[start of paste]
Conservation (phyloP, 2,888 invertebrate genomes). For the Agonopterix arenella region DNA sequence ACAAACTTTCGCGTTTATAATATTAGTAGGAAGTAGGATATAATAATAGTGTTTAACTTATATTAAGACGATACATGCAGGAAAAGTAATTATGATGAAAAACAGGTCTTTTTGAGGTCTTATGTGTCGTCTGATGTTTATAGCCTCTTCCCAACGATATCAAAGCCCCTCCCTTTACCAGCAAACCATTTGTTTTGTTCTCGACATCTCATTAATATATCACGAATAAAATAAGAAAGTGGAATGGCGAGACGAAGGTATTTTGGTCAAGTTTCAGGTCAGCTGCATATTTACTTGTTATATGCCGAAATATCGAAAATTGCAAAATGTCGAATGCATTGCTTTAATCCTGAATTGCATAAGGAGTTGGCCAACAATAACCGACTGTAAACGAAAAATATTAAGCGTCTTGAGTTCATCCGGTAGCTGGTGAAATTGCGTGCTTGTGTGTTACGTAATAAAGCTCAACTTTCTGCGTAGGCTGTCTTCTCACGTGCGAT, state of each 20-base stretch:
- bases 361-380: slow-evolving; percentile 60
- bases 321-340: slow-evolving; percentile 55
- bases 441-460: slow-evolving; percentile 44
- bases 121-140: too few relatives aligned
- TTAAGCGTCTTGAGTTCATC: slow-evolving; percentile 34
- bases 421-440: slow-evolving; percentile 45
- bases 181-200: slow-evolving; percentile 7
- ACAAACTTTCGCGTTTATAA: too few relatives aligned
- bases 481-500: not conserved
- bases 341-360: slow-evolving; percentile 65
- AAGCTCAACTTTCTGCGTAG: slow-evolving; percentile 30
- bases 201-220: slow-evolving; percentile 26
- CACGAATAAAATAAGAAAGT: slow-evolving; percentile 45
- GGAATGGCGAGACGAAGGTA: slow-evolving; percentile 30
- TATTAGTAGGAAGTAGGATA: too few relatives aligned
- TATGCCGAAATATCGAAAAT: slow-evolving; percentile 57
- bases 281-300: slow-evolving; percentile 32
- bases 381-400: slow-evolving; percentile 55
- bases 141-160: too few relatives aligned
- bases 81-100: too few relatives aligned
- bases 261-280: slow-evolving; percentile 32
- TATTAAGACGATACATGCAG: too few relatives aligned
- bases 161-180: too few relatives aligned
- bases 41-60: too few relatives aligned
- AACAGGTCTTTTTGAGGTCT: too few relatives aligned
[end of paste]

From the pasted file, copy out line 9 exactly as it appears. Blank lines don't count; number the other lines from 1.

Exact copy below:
- ACAAACTTTCGCGTTTATAA: too few relatives aligned